Vancouver council weighs Firstenburg refinancing

City could save up to $800,000 on up to $16 million in debt




Homeowners aren’t the only ones taking advantage of low interest rates these days.

Vancouver is poised to refinance up to $16 million in debt from its 2003 construction of the Firstenburg Community Center to save up to $800,000 in interest, Vancouver Chief Financial Officer Lloyd Tyler said.

The city council approved the first reading of the refinancing ordinance Monday night; a public hearing and final vote will be Oct. 3.

Last year, Vancouver paid $26.2 million on its debt, including $9.5 million in interest.

Vancouver “has been proactively monitoring interest rates over the past 10 years and has refinanced debt to reduce payments whenever market conditions were right,” Tyler wrote in an email.

Vancouver borrowed $18.5 million to finance the construction of the east side recreation center in 2003 at an interest rate of 4.43 percent.

Since 2001, the city’s refinanced more than $54 million in general obligation bonds — paid from the city’s general fund — which reduced debt payments by more than $3.1 million, Tyler said. The city’s average borrowing cost for its long-term general obligation bonds is about 4.2 percent.

Water and sewer utility debt is paid off through utility rates, but also has a much higher debt load.

Vancouver has refinanced more than $100 million in those bonds, which reduced debt payments by more than $5.4 million. The average borrowing cost on its long-term utility revenue bonds is slightly less than 4.1 percent.

But the federal issue of debt has also trickled to local discussions, with candidates and city councilors sharing their concerns.

Future water, sewer work

Also on Monday, the city’s public works officials discussed a plan to move future water and sewer line expansion and maintenance projects to a pay-as-you-go system.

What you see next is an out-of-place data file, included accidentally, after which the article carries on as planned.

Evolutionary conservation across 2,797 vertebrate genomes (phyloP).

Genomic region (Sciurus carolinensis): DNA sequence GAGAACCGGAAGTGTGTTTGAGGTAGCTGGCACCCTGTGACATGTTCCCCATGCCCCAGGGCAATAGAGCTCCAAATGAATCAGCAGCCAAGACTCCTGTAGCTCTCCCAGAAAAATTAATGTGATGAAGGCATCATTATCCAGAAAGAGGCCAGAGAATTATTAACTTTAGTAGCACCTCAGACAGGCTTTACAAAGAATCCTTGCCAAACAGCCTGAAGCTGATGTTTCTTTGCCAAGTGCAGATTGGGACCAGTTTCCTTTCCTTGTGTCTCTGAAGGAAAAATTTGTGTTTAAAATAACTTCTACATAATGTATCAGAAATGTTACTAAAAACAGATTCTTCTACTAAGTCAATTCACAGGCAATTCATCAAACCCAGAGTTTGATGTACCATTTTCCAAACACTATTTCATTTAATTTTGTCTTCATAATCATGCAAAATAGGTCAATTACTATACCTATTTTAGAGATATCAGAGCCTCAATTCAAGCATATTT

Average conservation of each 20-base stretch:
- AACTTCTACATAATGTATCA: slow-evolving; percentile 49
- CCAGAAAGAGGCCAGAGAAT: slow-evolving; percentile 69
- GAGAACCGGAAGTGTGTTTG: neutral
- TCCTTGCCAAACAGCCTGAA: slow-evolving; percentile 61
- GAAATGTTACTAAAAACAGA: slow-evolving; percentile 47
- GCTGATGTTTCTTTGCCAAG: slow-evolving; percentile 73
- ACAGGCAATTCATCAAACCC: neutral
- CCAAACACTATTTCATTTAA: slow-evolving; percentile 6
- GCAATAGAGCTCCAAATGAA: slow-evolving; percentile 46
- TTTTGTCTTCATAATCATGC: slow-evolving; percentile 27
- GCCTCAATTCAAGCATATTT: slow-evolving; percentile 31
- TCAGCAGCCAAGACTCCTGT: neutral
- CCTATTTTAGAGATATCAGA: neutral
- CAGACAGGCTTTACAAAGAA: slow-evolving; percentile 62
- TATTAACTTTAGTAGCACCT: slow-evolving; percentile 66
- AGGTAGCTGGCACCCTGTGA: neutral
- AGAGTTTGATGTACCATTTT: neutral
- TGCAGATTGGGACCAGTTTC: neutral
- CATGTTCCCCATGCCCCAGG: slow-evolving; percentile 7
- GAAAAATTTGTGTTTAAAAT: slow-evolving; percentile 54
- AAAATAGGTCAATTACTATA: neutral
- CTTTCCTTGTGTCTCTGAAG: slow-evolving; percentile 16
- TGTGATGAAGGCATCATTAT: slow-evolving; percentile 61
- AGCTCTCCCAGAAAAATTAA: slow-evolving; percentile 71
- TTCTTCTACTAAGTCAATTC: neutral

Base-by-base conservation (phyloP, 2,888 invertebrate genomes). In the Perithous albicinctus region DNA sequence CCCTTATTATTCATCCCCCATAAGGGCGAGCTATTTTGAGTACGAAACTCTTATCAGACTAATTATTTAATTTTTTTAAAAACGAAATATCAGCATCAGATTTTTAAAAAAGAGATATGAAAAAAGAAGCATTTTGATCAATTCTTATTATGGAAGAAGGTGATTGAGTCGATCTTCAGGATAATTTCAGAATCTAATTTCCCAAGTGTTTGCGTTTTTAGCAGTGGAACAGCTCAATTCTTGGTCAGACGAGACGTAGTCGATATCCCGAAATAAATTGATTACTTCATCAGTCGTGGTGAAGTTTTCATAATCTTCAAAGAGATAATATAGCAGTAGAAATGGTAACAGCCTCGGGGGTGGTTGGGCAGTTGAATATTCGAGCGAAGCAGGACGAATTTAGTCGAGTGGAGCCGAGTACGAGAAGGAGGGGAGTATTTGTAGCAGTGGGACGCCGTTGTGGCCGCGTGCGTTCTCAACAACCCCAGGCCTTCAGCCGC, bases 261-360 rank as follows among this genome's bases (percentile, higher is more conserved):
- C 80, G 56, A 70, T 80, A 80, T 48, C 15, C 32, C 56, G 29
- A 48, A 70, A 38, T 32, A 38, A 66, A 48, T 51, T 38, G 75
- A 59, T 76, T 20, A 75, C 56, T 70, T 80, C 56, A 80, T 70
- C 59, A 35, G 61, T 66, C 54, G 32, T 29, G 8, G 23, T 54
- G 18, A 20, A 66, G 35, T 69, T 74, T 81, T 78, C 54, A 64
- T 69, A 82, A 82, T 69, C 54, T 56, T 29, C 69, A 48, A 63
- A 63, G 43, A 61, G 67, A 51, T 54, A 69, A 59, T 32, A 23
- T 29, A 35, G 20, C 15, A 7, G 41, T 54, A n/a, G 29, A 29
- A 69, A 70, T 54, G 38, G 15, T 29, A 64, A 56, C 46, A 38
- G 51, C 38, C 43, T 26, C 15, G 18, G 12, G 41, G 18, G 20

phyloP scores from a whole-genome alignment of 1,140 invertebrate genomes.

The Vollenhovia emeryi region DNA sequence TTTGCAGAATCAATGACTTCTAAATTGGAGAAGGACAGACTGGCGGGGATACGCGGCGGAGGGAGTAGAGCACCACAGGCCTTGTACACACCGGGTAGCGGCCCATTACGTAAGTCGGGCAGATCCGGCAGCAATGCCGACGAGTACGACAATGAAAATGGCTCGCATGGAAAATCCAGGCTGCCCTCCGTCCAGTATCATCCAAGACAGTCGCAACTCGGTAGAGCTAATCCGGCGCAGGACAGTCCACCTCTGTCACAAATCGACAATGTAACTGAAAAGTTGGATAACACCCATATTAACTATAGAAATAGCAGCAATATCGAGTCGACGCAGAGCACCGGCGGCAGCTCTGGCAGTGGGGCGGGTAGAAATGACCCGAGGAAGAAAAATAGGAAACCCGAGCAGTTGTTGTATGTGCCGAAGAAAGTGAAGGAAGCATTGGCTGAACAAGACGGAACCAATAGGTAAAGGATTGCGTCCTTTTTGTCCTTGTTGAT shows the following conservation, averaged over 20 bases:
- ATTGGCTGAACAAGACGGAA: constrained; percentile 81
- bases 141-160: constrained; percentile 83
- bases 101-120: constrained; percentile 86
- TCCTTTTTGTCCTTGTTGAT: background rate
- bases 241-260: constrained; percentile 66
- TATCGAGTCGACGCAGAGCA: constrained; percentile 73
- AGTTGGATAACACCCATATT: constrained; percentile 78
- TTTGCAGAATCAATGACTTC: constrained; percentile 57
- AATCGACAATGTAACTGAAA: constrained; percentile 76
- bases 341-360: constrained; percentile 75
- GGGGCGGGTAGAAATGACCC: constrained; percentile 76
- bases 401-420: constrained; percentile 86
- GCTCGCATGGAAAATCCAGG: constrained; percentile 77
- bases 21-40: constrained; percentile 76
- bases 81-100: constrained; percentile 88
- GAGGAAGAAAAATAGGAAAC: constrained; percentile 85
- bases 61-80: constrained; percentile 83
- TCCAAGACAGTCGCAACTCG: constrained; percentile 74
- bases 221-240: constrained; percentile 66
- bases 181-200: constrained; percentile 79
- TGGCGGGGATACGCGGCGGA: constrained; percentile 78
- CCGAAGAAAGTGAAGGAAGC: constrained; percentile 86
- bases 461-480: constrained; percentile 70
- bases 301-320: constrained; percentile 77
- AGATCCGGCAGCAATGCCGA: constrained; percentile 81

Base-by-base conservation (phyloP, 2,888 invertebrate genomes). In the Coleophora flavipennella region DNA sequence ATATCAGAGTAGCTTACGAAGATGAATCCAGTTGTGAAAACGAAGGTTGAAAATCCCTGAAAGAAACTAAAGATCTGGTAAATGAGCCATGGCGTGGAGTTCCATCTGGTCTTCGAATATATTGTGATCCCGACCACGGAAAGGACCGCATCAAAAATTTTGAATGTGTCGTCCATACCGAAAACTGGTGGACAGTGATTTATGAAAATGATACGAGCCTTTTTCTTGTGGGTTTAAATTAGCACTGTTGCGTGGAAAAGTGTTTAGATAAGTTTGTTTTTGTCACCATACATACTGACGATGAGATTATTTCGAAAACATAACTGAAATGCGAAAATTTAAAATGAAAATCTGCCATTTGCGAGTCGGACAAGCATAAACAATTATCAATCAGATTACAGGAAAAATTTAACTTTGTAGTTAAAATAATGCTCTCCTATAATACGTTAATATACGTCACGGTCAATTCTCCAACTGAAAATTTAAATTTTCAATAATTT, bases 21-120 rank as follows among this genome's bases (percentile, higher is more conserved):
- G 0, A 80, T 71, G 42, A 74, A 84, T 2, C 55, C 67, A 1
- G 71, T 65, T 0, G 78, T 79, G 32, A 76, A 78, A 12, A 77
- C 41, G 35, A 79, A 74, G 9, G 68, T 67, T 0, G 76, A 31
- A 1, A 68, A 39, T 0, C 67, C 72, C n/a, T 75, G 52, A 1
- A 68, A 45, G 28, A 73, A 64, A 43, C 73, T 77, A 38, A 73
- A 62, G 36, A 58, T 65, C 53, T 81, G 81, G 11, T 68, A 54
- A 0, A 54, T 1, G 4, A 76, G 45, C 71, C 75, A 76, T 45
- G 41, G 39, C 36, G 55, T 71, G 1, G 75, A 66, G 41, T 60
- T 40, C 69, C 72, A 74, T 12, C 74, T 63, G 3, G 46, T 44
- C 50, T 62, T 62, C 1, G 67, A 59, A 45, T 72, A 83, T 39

“Considerable” work is needed in the city’s water infrastructure, Public Works Director Brian Carlson said. While the city can do the $150 million in projects planned for the next two decades without incurring debt, it will have to be paid for by a long-term program of rate increases, Carlson said.

“We’d gotten used to developers replacing aging infrastructure — that’s no longer the case,” Carlson said. “Customer rates are going to be the big component that pays for that.”

The city has pumped quite a bit of debt into expanding its sewer capacity, which Carlson projected should be covered by rates increasing only for inflation. The debt should be repaid by 2020, when that money can then go to maintenance and other capital plans.

The city council expressed its approval for the department to research a rate increase program; details on possible rate increases will be available by the end of the year.

Several councilors, including Councilor Jeanne Harris, said they don’t want to limit capital construction to a pay-as-you-go only system, just in case a large developer needs to be connected to the system, or if some other major need arises. Even Councilor Jeanne Stewart, often the most financially conservative member of the council, agreed that some debt is acceptable.

“Those who think we won’t have big capital improvements or some debt are living in some kind of fantasy land,” Mayor Tim Leavitt said.

Andrea Damewood: 360-735-4542,, or